## TL;DR

No matter how simple your code may be, there's no substitute for testing it to make sure it's actually doing what you think it is.

When asked to perform hold-out validation, Vita takes the input dataframe, containing all the available expressions, and moves a given percentage of random examples to a validation dataframe.

Initially the two steps of the partitioning were:
1. a complete shuffle of the input dataframe via std::shuffle;
2. a shift of the last portion of the shuffled input dataframe to a new validation dataframe.

Step 1 was sub-optimal since the validation dataset is usually small compared to the training set. We can easily perform a partial shuffle with the Fisher-Yates algorithm.

### Fisher-Yates (modern) algorithm

The general idea is to start from the last element and swap it with a randomly selected element from the whole array including the last one (so in the $0$ to $n-1$ range). Then consider the slice from $0$ to $n-2$ (size reduced by $1$), and repeat the process till hitting the first element:

from random import randint

def shuffle(arr):
for i in range(len(arr)-1, 0, -1):
j = randint(0, i)
arr[i], arr[j] = arr[j], arr[i]

return arr


and, for a partial shuffle:

from random import randint

def shuffle(arr, skip):
for i in range(len(arr)-1, skip-1, -1):
j = randint(0, i)
arr[i], arr[j] = arr[j], arr[i]

return arr


After such a partial shuffle, the slice $arr[k], arr[k+1], ..., arr[n-1]$ contains a randomly shuffled uniform sample of $n-k$ values drawn, without replacement, from the original array arr.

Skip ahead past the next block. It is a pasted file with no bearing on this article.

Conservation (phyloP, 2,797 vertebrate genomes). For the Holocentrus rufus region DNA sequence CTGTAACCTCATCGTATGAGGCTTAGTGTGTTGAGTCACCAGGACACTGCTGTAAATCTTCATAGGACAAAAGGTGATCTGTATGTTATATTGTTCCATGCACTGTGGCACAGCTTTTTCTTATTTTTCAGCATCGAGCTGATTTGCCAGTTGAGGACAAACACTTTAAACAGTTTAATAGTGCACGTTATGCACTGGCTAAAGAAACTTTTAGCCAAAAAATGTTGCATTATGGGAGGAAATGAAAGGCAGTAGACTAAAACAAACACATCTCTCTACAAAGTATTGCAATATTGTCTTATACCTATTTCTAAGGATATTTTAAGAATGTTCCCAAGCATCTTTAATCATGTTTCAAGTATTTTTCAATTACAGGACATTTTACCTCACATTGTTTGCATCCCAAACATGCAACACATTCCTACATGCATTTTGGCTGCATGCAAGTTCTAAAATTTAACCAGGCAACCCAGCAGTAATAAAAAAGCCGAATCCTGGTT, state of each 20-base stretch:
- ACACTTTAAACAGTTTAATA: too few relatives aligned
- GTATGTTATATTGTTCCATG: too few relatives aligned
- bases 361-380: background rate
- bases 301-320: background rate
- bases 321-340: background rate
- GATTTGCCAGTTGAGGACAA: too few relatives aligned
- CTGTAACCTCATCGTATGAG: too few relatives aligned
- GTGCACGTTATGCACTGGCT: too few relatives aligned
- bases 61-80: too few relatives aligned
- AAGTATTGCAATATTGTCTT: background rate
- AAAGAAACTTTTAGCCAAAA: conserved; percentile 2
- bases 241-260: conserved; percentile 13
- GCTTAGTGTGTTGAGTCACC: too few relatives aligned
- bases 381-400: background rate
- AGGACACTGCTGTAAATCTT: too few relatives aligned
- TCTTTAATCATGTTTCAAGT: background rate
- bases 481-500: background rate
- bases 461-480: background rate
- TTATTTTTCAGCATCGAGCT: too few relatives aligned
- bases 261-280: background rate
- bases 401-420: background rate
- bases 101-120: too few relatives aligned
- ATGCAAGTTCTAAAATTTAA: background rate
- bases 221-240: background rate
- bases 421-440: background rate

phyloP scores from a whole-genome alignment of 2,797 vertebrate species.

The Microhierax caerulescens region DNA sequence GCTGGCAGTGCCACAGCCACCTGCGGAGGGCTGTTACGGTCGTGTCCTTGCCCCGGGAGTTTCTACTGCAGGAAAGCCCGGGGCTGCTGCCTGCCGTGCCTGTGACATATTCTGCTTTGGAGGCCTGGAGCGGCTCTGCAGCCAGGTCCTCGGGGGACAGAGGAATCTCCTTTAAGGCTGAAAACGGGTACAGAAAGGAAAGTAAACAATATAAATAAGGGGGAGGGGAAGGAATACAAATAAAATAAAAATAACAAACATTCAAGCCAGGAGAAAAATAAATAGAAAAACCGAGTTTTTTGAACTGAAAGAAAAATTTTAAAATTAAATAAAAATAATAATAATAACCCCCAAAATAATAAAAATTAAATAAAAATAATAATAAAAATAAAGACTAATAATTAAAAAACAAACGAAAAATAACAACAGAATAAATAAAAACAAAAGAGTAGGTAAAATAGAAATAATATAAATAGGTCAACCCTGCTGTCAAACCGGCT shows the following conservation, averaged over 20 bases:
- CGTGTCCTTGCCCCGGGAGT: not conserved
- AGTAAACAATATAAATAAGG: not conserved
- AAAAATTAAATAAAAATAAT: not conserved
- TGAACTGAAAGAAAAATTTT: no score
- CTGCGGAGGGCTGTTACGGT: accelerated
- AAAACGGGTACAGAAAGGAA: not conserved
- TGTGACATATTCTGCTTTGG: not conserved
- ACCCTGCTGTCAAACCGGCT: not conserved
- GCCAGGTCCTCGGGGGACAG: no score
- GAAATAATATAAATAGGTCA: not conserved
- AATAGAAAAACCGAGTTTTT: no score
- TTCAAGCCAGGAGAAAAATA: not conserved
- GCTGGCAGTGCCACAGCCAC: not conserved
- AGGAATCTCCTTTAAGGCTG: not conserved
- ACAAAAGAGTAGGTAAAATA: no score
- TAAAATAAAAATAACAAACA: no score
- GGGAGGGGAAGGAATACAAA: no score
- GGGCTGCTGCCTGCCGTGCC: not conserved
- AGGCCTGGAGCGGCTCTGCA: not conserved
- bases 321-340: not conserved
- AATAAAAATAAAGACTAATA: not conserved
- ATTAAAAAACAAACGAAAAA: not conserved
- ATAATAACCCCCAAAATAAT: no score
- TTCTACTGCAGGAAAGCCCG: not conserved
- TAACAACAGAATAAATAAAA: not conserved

The entire shuffle can be performed in-place, without any extra space. Time complexity is $O(k)$ (the algorithm needs to shuffle each item only once).

### Hint of correctness

The probability that a given element of the original array (say the $i$-th element) goes to last position of the shuffled array is $1/n$, because we randomly pick an element in first iteration.

The probability that $i$-th element goes to second last position can be proved to be $1/n$ considering the two cases:

1. $i = n-1$ (index of last element).

The probability of last element going to second last position is:

$$\mathbb{A} = "last\ element\ doesn't\ stay\ at\ its\ original\ position"\\ \mathbb{B} = "index\ picked\ in\ previous\ step\ is\ picked\ again"\\ \begin{eqnarray}P(\mathbb{A}) \cdot P(\mathbb{B}) = \frac{n-1}{n} \cdot \frac{1}{n-1} = \frac{1}{n}\end{eqnarray}$$
2. $0 < i < n-1$ (index of non-last).

The probability of $i$-th element going to second position is:

$$\mathbb{A} = "i-th\ element\ is\ not\ picked\ in\ previous\ iteration"\\ \mathbb{B} = "i-th\ element\ is\ picked\ in\ this\ iteration"\\ \begin{eqnarray}P(\mathbb{A}) \cdot P(\mathbb{B}) = \frac{n-1}{n} \cdot \frac{1}{n-1} = \frac{1}{n}\end{eqnarray}$$

The proof can be generalized for any other position.

The algorithm can also be rewritten in a recursive way:

from random import randint

def shuffle(arr):
def shuffle(arr, N):
j = randint(0, N-1)

arr[N-1], arr[j] = arr[j], arr[N-1]

if N > 2:
shuffle(arr, N-1)

shuffle(arr, len(arr))
return arr


Now proving correctness isn't too difficult. The last element is chosen with uniform probability. Recursively, given fixed values for $arr[i+1..N-1]$, $arr[i]$ is chosen from the remaining elements uniformly as well. Overall, this means that all $N!$ permutations are equally probable.

### Considerations

Despite its simplicity, when developers attempt to code this from scratch it's extremely common that they make ‘off by one’ errors, which results in a notably biased permutation.

Actually this was the case for the initial implementation of the algorithm in Vita: one of the element of the input dataframe was always selected.

That is the same old story: it's possible for the code to be both simple and wrong and everything must be tested.